The American Bible Society says this is a time for Americans to hold on to the truths of Scripture, not just hold the book up as a prop.
The 200-year-old Christian ministry, which focuses on Bible access and engagement, issued a statement following President Donald Trump’s recent photo op—brandishing a Bible in front of a Washington, DC, church as part of his response to the national protests over George Floyd’s death—saying the holy text is “more than a symbol.”
The society has launched a two-week-long free Bible giveaway on its website.
“In this time of pandemic fear and social isolation, in this time of racial injustice and senseless violence, in this time of economic uncertainty and generational pain, we should be careful not to use the Bible as a political symbol, one more prop in a noisy news cycle,” said Whitney T. Kuniholm, senior vice president of the American Bible Society.
“Because, more than ever, we need to hear what’s true. ‘Let justice roll on like a river, righteousness like a never-failing stream!’ (Amos 5:24 NIV). ‘Yea, though I walk through the valley of the shadow of death, I will fear no evil: for thou art with me…’ (Ps. 23:4 KJV).”
Episcopal clergy presiding over the church where the president made an appearance Monday evening expressed “outrage” at the incident. They say they were caught off-guard by the visit.
The president did not go inside the church, nor did he quote or read from the Bible during his remarks. He posed with the book in front of the building.
To Sattler College historian Aaron Griffith, the move appeared deliberate. “It might seem strange, but it all fits together for him and his supporters.”
While some of the president’s evangelical backers applauded Trump’s response, which came amid ongoing protests in cities nationwide, others said this use of the Bible felt manipulative or disrespectful. Some likened it to when he signed Bibles during a visit to an Alabama church rallying for tornado relief.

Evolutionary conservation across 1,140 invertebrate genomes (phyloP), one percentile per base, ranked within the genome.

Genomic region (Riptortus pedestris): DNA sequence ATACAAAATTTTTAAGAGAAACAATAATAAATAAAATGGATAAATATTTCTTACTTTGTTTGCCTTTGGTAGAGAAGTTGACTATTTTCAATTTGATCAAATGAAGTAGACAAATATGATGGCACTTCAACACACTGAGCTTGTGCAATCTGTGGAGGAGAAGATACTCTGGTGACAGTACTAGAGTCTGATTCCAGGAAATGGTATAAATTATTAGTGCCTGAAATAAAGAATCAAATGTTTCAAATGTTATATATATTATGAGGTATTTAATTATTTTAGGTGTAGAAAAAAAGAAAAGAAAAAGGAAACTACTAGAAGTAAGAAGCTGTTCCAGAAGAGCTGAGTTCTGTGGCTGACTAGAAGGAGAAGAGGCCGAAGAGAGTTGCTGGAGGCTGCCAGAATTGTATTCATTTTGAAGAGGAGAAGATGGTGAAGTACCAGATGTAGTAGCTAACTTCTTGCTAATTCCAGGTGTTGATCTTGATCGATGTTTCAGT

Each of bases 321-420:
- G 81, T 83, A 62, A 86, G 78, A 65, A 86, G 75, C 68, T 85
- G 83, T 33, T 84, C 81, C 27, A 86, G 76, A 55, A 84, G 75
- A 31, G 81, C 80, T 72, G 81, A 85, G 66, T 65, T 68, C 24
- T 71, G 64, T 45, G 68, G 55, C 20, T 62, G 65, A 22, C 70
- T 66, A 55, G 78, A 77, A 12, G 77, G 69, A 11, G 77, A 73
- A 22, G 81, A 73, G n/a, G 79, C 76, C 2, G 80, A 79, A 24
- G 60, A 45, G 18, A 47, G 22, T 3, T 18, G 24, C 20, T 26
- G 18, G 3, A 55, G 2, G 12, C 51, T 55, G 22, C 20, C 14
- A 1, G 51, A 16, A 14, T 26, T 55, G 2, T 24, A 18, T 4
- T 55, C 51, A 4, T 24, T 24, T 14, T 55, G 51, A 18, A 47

Kuniholm’s statement brought up other political uses of Scripture, as it referenced John Quincy Adams, Abraham Lincoln, Dorothy Day, and Martin Luther King Jr. and “leaders of all political stripes (who) have solemnly held up the Bible and used it as inspiration in our most difficult moments.”
“Why do Americans turn to the Bible in times of national trauma?” he said. “Because the Bible is more than a symbol.”
While ABS works with a “global network of Bible champions” to translate, distribute, and promote the Word, its work has taken on more evangelical distinctives in recent years, including a growing focus on Bible engagement and literacy.
Historian John Fea chronicles what he sees as a shift from ecumenical to evangelical in his 2016 book The Bible Cause: A History of the American Bible Society. At the start of last year, ABS began requiring staff to sign a statement of faith, affirming that the Bible “provides authoritative guidance for my faith and conduct,” including sex and marriage.
The ABS president at the time said the understanding of Scripture required of their employees would not restrict who they reach: “We remain committed to making the Bible available to anyone who needs it, regardless of alignment on these values.”
ABS moved its headquarters from New York to Philadelphia five years ago and plans to open a history museum, called the Faith and Liberty Discovery Center, next year on the city’s Independence Mall.
ABS celebrates its American history connections, saying it was established by “a team of renowned patriots” including John Jay, the first Supreme Court justice; Francis Scott Key, who wrote “The Star-Spangled Banner”; and Elias Boudinot, one of the Founding Fathers.
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